POOLER — State lawmakers and some residents along the troubled Ogeechee River will put their names on a letter, asking the state Environmental Protection Division to mandate a Screven County plant use independent testing on its discharge into the river.
King America Finishing, which agreed to an EPD consent order last month and also agreed to fund $1 million in supplemental environmental projects, is seeking a renewal of its permit, allowing it to discharge into the Ogeechee River.
State lawmakers, led by Sen. Jack Hill, and others asked EPD officials Monday night if requiring the plant to have a third party conduct tests of its discharge can be made part of the permit renewal process.
“We’ve got to have the boots on the ground at the plant itself,” said Don Stack, an attorney representing the Ogeechee Riverkeeper in its Clean Water Act litigation against King America Finishing.
Monday night’s meeting, with Hill, state Sen. Buddy Carter and state Reps. Ann Purcell, Ron Stephens and Jan Tankersley, along with Riverkeeper Dianna Wedincamp and a handful of residents along the Ogeechee River, was a conference call with EPD officials.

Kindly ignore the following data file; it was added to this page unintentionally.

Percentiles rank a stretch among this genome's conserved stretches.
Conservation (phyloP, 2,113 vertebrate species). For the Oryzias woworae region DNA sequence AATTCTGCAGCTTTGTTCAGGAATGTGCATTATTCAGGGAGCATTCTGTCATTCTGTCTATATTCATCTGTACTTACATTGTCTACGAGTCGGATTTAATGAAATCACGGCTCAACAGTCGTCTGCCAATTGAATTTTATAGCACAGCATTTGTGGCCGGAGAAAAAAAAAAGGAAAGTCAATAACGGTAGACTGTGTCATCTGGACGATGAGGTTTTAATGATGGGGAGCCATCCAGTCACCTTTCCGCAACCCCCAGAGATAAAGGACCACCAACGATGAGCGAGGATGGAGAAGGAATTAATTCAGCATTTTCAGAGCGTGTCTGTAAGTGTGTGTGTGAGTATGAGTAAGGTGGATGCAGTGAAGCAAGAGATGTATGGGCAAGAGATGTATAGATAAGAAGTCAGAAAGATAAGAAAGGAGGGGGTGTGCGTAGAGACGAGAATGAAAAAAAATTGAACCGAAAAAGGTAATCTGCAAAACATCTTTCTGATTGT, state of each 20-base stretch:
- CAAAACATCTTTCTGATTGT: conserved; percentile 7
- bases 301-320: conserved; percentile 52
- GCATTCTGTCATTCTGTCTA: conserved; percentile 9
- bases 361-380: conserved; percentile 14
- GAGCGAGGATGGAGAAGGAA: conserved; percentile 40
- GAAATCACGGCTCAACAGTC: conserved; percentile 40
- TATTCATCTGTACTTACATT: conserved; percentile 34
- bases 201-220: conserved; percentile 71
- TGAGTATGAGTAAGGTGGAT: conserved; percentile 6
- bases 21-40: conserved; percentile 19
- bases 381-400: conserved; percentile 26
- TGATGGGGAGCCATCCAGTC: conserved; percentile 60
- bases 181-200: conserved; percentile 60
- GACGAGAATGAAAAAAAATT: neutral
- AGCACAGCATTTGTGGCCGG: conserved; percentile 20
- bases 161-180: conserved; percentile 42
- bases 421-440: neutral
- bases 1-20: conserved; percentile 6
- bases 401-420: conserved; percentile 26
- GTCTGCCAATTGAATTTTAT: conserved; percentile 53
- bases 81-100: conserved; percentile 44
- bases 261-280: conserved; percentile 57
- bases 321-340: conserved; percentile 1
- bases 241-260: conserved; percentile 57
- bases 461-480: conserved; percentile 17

King America stopped operation of two flame retardant finishing production lines on June 17. Testing of acute toxins has been conducted daily and will continue on a weekly basis. Chemical testing of the effluent is done daily and water from the river is sampled once per week, according to the EPD.
EPD officials said the discharge from King America Finishing is not causing a violation of water quality standards and is not killing any more fish. More than 38,000 fish were found dead in the Ogeechee in May.
Read more in the Oct. 8 edition of the News.